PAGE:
Thursday, October 22nd 2020
Society Top Stories

COVID impact: Maha’ folk artistes vying for two square meals

October 12, 2020

COVID impact: Maha’ folk artistes vying for two square meals

Kolhapur, Maharashtra: Numerous artistes and troupes performing Tamasha, a traditional art form from Maharashtra, have been struggling because of the coronavirus pandemic and the subsequent lockdown. With shows cancelled and social distancing rules in place, the artistes have been forced to stay at home during their peak earning season. They say that though the lockdown rules have now been relaxed, the government hasn’t done anything to address their issues because they are not a sizable vote bank.

There are two distinct types of Tamasha, Dholaki Fadcha and Sangeet Baaricha, stated Dr Ashok Jadhav, president, Maharashtra State Tamasha Theatre Owners Association, Chaufula, Daund tehsil of Pune district. The Dholki Fadacha troupes visit villages to put up performances mostly in annual religious fairs while performers of Sangeet Baaricha perform in permanent theatres called Kala Kendra, he added.

He informed that there are around 70 Kala Kendra centres in the region where around 11-12 thousand artistes work.

Artistes earn their yearly income in four months and owing to the lockdown, these months were impacted, added Dr Jadhav. The artistes, who used to earn around Rs 15,000-20,000 per month, have to now depend on ration provided through the Public Distribution System.

Dr Sheshrao Pathade, an Aurangabad-based Tamasha artiste and journalist, stated that Tamasha performances usually take place in the span of four months, from Holi Poornima in March to Buddha Poornima in June. He added that it’s usually the time when several villages in the state organise religious fairs.

Some stage performances are also organised after Dussehra in October, but the frequency is low and this is when the artistes start practising for the next year’s shows, he mentioned.

Forced to do odd jobs

Shital Pawar, a member of a Kolhapur-based Tamasha troupe, stated that almost all the artistes headed back to their villages this yearafter the cancellation of all shows.

Like her fellow performers, she used to depend solely on Tamasha for her livelihood. Now she works as a farm labourer in her village in Beed district. “I used to feed six family members from this art, but I am hardly earning even 25% of what I used to earn,” she added.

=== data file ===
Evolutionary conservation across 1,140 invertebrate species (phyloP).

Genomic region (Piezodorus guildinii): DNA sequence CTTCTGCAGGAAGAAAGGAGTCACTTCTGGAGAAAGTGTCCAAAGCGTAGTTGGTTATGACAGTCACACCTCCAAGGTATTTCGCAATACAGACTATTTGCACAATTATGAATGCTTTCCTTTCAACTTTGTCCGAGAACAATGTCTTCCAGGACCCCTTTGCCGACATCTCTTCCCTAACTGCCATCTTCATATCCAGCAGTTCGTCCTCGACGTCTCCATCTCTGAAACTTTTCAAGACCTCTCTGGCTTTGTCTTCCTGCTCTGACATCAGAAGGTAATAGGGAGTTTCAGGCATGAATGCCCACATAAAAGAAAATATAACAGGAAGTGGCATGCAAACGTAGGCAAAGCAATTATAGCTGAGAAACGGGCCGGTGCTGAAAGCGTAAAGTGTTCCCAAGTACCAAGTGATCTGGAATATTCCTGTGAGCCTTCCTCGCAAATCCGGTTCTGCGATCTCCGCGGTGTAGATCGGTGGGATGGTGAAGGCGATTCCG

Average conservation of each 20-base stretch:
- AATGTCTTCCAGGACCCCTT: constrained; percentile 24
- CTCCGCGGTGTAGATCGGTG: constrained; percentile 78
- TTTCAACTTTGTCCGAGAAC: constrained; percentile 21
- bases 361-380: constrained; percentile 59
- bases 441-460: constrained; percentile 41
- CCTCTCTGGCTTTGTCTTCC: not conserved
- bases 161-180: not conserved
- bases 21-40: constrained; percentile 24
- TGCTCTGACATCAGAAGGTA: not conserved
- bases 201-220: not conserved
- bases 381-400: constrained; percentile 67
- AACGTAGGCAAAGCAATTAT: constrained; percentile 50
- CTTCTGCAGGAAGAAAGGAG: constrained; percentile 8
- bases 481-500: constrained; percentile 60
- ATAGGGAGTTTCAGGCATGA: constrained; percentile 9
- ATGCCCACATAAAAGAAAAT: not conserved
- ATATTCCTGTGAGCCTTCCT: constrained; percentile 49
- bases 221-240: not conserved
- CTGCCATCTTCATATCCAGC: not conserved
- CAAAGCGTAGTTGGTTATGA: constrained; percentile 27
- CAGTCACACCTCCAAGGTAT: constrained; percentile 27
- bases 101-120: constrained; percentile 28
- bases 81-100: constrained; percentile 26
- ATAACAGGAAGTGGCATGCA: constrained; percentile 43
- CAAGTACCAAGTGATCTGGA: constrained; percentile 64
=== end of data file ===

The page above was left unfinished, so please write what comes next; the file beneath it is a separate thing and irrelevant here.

Rajesh Kamble, a backstage artiste for a Kolhapur-based Tamasha troupe, is now selling vegetables in Aurangabad. He also works at a spice company at night to make up for the shortfall in earnings.

Another artiste, Dhananjay Jadhav, who hails from Chaufula, is now working as a construction labourer. He added that some people are now working as drivers and peons.

Dr Ashok Jadhav meeting state cultural minister Amit Deshmukh. Credits: Mahesh Joshi

Dr Jadhav stated that they had approached the chief of the Nationalist Congress Party Sharad Pawar, MP Supriya Sule, Deputy Chief Minister Ajit Pawar and state Culture Minister Amit Deshmukh to present their demands. Though they were assured that their demands would be met, a number of issues in Maharashtra, like infighting in the ruling coalition and the mystery around Sushant Singh Rajput’s death, have put their demands on the backburner, he added.

Meeting with NCP MP Supriya Sule. Credits: Mahesh Joshi

“The political parties feel proud and excited when they attend cultural events but when it comes to helping them, they move away. They don’t feel good speaking about Tamasha as we don’t have prestige in society,” he alleged.

Jadhav added that as the lockdown is being removed, many places like malls, restaurants, bars and even marriage halls have been allowed to function but they don’t care about the artistes.

“We are ready to follow physical distancing rules and work. However, we aren’t a politically influential community in any constituency and this is the reason that no one considers us,” he stated.

Should plan in advance: Artiste

Reshma Musale, a Pune-based Lavani artist, criticised the people associated with the Tamasha industry for their “non-practical approach towards life.”

She said, “The performers fly in the sky for four months. They earn a monthly salary as well as some tips and incentives. However, they are not aware of saving money.”

She supported the government’s decision to ban public gatherings as it is necessary for the welfare of the state, she added.

Reshma Musale, during one of her performances. Credits: Mahesh Joshi

Tamasha artistes and other unorganised sector workers have to think of such crises in advance, and COVID-19 is just one of the many crises that these industries face, she mentioned.

However, she added that most Tamasha performers enter this field at a young age and are often not able to complete their basic education and the government should provide them loans with subsidised interest rates and education facilities for their children.

Mangala Bansode, a member of Akhil Bhartiya Marathi Lok-Kalawant Tamasha Mandal, an association of Tamasha artistes from Kolhapur, stated that they haven’t received any support from the state cultural department and since there are no immediate signs of resumption of entertainment programmes, the government should offer them support.